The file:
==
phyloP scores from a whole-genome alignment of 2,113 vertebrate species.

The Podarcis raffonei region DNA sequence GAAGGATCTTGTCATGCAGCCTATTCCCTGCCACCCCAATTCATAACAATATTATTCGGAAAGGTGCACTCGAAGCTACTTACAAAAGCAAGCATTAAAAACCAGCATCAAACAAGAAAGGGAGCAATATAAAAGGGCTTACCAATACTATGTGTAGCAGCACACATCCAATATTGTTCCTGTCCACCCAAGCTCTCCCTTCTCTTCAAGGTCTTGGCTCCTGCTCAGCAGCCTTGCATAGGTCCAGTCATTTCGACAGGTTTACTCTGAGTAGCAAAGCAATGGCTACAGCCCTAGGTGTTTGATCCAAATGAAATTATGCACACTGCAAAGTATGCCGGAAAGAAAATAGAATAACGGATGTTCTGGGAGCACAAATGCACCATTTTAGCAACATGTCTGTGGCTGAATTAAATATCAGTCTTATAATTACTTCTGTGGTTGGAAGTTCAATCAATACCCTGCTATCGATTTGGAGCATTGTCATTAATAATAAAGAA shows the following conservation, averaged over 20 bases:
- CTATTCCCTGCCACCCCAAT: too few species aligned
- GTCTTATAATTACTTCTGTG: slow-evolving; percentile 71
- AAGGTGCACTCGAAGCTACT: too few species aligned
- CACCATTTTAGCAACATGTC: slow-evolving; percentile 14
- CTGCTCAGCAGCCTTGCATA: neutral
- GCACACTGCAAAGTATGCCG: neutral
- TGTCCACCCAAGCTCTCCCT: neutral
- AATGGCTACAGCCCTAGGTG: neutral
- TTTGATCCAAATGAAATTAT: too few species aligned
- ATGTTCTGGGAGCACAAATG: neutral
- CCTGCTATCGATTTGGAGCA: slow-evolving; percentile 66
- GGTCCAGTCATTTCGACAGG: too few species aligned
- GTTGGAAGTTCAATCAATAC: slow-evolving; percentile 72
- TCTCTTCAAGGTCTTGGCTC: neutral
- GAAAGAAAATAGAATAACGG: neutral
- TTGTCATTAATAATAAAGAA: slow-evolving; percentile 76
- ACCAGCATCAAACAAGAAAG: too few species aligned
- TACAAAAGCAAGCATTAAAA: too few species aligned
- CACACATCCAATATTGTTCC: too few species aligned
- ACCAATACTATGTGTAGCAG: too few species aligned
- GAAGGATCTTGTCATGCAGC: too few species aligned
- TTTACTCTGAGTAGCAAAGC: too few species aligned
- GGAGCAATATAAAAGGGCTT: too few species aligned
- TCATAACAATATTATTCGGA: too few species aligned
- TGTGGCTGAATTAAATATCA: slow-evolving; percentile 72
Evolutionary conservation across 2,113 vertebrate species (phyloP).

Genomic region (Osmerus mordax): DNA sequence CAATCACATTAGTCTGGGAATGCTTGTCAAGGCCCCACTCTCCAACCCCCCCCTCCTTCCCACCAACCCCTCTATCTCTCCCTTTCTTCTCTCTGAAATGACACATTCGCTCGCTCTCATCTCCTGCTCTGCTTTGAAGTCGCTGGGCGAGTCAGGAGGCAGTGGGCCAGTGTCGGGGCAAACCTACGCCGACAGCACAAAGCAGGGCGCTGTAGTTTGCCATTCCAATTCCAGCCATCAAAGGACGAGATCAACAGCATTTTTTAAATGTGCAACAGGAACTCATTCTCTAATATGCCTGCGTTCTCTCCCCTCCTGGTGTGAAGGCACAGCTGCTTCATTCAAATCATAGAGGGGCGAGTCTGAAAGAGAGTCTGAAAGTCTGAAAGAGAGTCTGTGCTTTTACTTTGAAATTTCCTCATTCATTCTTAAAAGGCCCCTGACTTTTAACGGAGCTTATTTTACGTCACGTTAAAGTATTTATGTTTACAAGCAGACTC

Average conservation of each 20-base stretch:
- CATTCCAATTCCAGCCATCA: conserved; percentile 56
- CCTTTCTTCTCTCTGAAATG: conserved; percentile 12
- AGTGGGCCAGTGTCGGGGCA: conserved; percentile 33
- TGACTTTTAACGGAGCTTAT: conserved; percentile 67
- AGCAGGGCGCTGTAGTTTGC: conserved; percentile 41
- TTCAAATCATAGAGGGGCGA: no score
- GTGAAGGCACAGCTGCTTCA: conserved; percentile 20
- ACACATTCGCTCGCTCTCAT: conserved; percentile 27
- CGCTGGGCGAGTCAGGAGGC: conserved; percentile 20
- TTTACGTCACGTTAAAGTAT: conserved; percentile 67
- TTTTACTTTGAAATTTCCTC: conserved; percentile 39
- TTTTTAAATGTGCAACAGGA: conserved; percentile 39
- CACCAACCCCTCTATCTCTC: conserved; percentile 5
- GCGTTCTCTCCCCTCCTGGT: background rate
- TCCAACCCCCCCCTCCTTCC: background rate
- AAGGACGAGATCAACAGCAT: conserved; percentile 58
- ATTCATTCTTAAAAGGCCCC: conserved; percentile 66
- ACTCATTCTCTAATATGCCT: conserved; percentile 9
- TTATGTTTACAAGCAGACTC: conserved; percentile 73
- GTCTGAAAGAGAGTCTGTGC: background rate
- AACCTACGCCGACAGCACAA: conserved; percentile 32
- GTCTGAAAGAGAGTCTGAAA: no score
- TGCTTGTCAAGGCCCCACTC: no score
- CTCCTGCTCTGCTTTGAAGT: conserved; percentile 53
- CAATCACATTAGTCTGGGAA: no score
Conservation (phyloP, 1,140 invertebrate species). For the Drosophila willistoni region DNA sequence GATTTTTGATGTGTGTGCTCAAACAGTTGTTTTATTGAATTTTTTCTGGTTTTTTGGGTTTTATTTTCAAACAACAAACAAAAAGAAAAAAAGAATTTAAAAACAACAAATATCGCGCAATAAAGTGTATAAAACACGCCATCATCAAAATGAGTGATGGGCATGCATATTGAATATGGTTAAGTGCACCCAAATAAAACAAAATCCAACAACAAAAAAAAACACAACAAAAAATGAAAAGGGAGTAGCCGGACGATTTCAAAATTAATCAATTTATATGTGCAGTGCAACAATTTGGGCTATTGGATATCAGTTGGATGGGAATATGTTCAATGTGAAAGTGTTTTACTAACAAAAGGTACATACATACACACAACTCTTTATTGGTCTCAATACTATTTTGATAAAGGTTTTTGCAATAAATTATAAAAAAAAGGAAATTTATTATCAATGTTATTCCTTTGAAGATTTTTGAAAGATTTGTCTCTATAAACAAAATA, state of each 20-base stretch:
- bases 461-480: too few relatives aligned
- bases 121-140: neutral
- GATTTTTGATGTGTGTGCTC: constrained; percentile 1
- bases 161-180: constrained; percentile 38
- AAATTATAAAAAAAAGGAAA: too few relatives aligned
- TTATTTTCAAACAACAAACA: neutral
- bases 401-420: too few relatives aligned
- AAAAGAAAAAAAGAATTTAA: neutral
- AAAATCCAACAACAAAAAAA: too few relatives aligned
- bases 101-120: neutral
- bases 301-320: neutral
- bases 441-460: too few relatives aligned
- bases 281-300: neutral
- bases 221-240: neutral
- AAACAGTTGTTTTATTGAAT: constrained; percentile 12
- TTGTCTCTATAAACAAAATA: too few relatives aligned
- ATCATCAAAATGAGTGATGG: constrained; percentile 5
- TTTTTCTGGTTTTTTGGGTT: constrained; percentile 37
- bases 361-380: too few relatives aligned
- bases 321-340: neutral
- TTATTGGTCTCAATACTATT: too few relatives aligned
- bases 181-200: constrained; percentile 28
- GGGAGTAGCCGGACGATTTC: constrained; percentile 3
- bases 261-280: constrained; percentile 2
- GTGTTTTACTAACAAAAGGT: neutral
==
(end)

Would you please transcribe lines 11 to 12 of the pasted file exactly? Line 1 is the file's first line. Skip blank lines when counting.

- TTTGATCCAAATGAAATTAT: too few species aligned
- ATGTTCTGGGAGCACAAATG: neutral